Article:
Childcare Workers Career
Attend to children at schools, businesses, private households, and childcare institutions. Perform a variety of tasks, such as dressing, feeding, bathing, and overseeing play.
What Job Titles Childcare Workers Might Have
- Child Care Provider
- Child Care Worker
- Child Caregiver
- Childcare Worker
What Childcare Workers Do
- Maintain a safe play environment.
- Dress children and change diapers.
- Observe and monitor children's play activities.
- Communicate with children's parents or guardians about daily activities, behaviors, and related issues.
- Sanitize toys and play equipment.
- Keep records on individual children, including daily observations and information about activities, meals served, and medications administered.
- Support children's emotional and social development, encouraging understanding of others and positive self-concepts.
- Identify signs of emotional or developmental problems in children and bring them to parents' or guardians' attention.
- Assist in preparing food and serving meals and refreshments to children.
- Instruct children in health and personal habits, such as eating, resting, and toilet habits.
- Create developmentally appropriate lesson plans.
- Read to children and teach them simple painting, drawing, handicrafts, and songs.
- Discipline children and recommend or initiate other measures to control behavior, such as caring for own clothing and picking up toys and books.
- Regulate children's rest periods.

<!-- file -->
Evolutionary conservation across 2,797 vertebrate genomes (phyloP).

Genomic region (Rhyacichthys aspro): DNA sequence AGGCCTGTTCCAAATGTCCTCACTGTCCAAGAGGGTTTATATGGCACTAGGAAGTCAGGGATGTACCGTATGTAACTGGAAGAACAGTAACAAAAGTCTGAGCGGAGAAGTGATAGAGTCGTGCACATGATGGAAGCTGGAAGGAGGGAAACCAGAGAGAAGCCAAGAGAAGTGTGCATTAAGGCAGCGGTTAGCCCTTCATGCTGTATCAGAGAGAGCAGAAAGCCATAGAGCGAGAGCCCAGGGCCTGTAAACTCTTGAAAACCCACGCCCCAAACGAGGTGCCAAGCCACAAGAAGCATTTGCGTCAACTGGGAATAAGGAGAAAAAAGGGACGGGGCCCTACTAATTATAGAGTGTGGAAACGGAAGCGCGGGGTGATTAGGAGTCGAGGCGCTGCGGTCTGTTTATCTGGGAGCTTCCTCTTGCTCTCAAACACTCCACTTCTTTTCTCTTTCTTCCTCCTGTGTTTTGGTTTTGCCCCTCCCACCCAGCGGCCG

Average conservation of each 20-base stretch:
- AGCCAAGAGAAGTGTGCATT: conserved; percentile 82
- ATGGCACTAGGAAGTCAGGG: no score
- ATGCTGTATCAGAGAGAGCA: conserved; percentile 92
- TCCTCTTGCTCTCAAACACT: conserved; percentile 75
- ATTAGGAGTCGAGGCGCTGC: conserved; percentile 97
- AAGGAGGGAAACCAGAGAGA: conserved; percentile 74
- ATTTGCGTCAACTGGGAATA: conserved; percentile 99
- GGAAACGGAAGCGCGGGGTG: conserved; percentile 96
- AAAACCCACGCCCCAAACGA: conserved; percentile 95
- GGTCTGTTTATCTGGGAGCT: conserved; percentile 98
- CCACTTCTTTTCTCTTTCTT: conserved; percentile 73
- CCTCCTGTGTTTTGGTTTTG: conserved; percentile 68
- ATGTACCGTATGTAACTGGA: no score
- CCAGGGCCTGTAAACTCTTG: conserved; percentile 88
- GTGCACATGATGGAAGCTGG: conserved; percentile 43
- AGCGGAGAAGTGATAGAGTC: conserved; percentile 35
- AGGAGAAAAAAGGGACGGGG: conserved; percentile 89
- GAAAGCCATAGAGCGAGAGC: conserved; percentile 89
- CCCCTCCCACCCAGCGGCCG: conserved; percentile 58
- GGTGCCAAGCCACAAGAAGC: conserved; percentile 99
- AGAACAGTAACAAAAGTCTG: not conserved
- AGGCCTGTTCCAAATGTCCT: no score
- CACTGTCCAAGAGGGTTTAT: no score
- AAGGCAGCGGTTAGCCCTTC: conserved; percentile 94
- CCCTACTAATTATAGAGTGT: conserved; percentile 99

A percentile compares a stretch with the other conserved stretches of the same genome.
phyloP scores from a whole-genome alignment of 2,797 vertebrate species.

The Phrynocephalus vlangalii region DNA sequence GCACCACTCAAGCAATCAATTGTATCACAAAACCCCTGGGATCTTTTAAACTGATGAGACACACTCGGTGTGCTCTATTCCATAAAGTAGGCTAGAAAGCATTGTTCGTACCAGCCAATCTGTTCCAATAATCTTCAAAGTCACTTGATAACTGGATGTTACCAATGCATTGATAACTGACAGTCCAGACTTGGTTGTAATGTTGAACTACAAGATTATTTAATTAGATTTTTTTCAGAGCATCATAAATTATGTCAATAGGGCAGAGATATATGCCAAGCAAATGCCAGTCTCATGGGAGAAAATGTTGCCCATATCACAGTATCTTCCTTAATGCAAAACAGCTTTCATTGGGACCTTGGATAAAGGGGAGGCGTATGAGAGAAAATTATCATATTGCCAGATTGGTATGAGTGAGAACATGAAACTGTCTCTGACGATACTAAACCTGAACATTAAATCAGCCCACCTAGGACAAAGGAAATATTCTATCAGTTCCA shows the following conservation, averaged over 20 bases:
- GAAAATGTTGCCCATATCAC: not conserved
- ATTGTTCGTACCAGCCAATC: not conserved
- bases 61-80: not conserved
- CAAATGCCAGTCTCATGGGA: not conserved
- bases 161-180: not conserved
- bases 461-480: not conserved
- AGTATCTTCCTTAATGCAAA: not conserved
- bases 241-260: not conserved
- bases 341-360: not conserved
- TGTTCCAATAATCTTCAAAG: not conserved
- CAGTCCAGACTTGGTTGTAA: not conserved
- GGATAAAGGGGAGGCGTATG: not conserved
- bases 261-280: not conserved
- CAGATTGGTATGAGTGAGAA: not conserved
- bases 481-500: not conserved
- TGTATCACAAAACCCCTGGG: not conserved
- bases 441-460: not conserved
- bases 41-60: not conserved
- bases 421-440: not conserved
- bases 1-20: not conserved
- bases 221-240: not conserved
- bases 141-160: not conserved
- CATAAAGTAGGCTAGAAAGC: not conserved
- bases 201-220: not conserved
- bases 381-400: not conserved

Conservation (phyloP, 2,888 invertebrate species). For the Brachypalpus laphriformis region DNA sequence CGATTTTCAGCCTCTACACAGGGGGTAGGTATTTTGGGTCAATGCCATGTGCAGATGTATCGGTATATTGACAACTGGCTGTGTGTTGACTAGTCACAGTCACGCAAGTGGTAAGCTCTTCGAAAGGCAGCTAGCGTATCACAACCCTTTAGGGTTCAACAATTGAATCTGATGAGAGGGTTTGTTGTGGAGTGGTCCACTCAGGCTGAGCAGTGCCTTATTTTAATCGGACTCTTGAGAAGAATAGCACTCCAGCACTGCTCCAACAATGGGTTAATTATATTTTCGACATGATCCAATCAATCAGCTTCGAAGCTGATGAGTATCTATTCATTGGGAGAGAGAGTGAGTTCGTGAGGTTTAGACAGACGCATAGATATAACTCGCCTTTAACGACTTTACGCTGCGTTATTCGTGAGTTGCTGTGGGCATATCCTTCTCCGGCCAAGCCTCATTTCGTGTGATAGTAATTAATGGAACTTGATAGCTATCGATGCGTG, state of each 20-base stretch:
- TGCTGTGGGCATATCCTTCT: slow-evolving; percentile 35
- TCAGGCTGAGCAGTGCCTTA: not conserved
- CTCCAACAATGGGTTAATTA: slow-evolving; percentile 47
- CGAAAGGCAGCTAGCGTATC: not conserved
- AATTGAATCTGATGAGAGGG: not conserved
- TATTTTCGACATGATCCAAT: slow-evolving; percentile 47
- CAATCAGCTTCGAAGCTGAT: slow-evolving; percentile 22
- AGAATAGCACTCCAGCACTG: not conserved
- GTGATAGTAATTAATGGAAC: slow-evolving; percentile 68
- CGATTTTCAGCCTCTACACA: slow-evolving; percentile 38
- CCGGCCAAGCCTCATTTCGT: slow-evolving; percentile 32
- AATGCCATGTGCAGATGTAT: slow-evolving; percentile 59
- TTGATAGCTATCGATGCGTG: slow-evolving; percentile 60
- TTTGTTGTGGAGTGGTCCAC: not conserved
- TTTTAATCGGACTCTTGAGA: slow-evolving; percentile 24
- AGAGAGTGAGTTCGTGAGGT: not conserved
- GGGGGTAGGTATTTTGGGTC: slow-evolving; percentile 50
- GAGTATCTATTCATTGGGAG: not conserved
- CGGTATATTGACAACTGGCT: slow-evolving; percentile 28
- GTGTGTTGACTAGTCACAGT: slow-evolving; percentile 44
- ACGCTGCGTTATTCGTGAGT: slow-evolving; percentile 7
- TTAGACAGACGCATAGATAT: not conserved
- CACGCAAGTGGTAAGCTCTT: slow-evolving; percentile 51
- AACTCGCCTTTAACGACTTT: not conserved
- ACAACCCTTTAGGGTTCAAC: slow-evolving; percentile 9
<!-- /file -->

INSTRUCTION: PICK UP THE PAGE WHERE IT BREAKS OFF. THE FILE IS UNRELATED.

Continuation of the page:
- Perform general administrative tasks, such as taking attendance, editing internal paperwork, and making phone calls.
- Perform housekeeping duties, such as laundry, cleaning, dish washing, and changing of linens.
- Organize and store toys and materials to ensure order in activity areas.
- Organize and participate in recreational activities and outings, such as games and field trips.
- Provide care for mentally disturbed, delinquent, or handicapped children.
- Care for children in institutional setting, such as group homes, nursery schools, private businesses, or schools for the handicapped.
- Operate in-house day-care centers within businesses.
- Perform general personnel functions, such as supervision, training, and scheduling.
- Help children with homework and school work.
- Sterilize bottles and prepare formulas.
- Accompany children to and from school, on outings, and to medical appointments.
- Place or hoist children into baths or pools.
What Childcare Workers Should Be Good At
- Oral Expression - The ability to communicate information and ideas in speaking so others will understand.
- Oral Comprehension - The ability to listen to and understand information and ideas presented through spoken words and sentences.
- Problem Sensitivity - The ability to tell when something is wrong or is likely to go wrong. It does not involve solving the problem, only recognizing there is a problem.
What Childcare Workers Need to Learn
- Customer and Personal Service - Knowledge of principles and processes for providing customer and personal services. This includes customer needs assessment, meeting quality standards for services, and evaluation of customer satisfaction.
- Psychology - Knowledge of human behavior and performance; individual differences in ability, personality, and interests; learning and motivation; psychological research methods; and the assessment and treatment of behavioral and affective disorders.
- Education and Training - Knowledge of principles and methods for curriculum and training design, teaching and instruction for individuals and groups, and the measurement of training effects.
- English Language - Knowledge of the structure and content of the English language including the meaning and spelling of words, rules of composition, and grammar.